Lisa Shannon visited Abilene Christian University on March 3, 2014, to speak at the ACU Peace Conference sponsored by the Duncum Center for Conflict Resolution. Shannon, founder of Run for Congo Women, was the first national grassroots activist in the United States working to raise awareness of the forgotten humanitarian crisis in Democratic Republic of the Congo. Since her lone 30-mile trail run in 2005, thousands have joined Run for Congo Women, now an international movement which has sponsored more than 1,400 war-affected Congolese women through Women for Women International. Shannon’s first book, A Thousand Sisters, targets mainstream audiences, detailing her journeys into war-affected eastern Congo in January through February 2007 and in May 2008.
These days he also finds himself influencing United States diplomacy in the nation’s capital as the only Abilene Christian University graduate working in the State Department for Secretary of State John Kerry.
His office has a view of the Washington Mall, and his responsibilities to Kerry are groundbreaking as the special advisor of the Office of Faith-Based Community Initiatives. A recent profile in Religion & Politics, a website of the John C. Danforth Center at Washington University in St. Louis, gives an excellent portrayal of the ACU graduate.
As a “portal for engagement with religious leaders and organizations around the world,” Casey’s office “reaches out to faith-based communities to ensure that their voices are heard in the policy process, and it works with those communities to advance U.S. diplomacy and development objectives,” according to the State Department’s website.
His work was praised recently by President Barack Obama in remarks at the 2014 National Prayer Breakfast.
A native of Paducah, Ky., Casey served as a sportswriter on The Optimist newspaper while earning his bachelor’s degree at ACU. He later received M.Div. and Doctor of Theology degrees from Harvard Divinity School and a Master of Public Administration degree from Harvard’s Kennedy School of Government. Casey is on leave from Wesley Theological Seminary, where he is professor of Christian ethics and director of the National Capital Semester for Seminarians.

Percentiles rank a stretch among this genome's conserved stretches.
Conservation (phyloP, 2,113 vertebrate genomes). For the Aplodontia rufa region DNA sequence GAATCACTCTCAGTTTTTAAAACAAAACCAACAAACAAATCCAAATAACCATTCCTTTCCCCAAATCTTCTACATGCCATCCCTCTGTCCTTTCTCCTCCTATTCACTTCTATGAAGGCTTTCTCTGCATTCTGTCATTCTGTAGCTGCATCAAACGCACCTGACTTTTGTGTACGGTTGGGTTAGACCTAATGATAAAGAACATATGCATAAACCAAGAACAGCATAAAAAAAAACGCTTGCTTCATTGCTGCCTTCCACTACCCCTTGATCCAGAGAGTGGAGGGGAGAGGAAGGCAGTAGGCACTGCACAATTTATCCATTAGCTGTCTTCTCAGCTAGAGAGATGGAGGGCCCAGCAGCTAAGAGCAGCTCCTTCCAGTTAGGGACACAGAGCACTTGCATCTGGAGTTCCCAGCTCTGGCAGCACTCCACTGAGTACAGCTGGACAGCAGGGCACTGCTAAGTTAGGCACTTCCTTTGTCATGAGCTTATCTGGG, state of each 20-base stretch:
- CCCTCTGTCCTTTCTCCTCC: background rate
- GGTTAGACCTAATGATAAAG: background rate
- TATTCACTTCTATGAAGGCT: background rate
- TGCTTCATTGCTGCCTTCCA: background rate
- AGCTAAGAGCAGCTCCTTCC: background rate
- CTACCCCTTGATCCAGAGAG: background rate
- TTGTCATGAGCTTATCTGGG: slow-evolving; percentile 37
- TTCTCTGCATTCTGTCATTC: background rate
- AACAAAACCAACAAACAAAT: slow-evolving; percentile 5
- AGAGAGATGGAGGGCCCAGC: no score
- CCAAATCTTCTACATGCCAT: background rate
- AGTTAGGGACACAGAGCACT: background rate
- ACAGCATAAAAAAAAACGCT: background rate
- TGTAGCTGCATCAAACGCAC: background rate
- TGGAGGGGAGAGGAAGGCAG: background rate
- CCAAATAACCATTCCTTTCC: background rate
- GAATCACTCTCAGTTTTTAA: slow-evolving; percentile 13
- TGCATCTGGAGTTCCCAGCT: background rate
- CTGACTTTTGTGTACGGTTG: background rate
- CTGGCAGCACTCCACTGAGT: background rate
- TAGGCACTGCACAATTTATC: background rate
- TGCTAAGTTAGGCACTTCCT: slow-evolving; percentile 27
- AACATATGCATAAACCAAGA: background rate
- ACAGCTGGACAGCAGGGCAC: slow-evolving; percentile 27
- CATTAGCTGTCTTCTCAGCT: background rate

Abilene Christian University announces the addition of three members to its Board of Trustees: Bill Minick (’82) of Dallas, Rick Atchley (’78) of North Richland Hills and Marelyn B. Shedd of Abilene.
Bill Minick is president of PartnerSource, the largest consulting firm on alternatives to workers’ compensation. He graduated summa cum laude from ACU in 1982 with a B.B.A. in finance, received his J.D. degree from Pepperdine University School of Law in 1985 and then earned a Master of Laws degree in taxation at Southern Methodist University School of Law.
Minick practiced law for nine years before starting PartnerSource in 1994. In addition to work in recent years on the ACU University Council and the College of Business Administration’s Dean’s Advisory Council, Minick serves on boards and committees for Pepperdine University and the City of University Park, and is an assistant scoutmaster with Boy Scouts of America.
He has three children and is married to Dr. Melissa Tonn, who serves on the Board of Regents for Texas Woman’s University.
Rick Atchley has been the preaching minister for The Hills Church of Christ since 1989. He graduated as valedictorian from ACU in 1978 with a B.A. in communications and a minor in Bible. After interning at various congregations in Dallas, Atchley became the preaching minister for Abilene’s Southern Hills Church of Christ in 1978. He continued his education at ACU, earning an M.A. in religious communications with a minor in Bible in 1982.
In February 2014, he was named ACU’s Outstanding Alumnus of the Year.
Atchley and his wife, Jamie (Lyda ’81), have three children.
Marelyn Shedd serves as regional president at First Financial Bank for Abilene, Odessa, Albany, Clyde and Moran, Texas. She graduated with a B.B.A. in finance and economics from Baylor University in 1983 and has worked for First Financial Bank since 1991.
Shedd is on the board of Abilene Arts Alliance and also serves as board chair of the Community Foundation of Abilene and the Hendrick Medical Center Foundation, and vice president of the Development Corporation of Abilene. She previously served on the boards of Goodwill Industries of West Texas, United Way Abilene, historic Paramount Theatre, Abilene Ballet Theatre, and the Advisory Council of Hendrick Home for Children.
She and her husband, Glen, have two daughters.
ACU’s Board of Trustees is the governing body for the university and trustees are elected at the board’s February meetings each year. They are eligible, if elected, to serve up to five three-year terms. Trustees are asked to contribute to various committees in which their leadership, expertise and influence are best utilized to set policy, guide the institution’s long-term direction and ensure it fulfills its mission to educate students for Christian service and leadership throughout the world.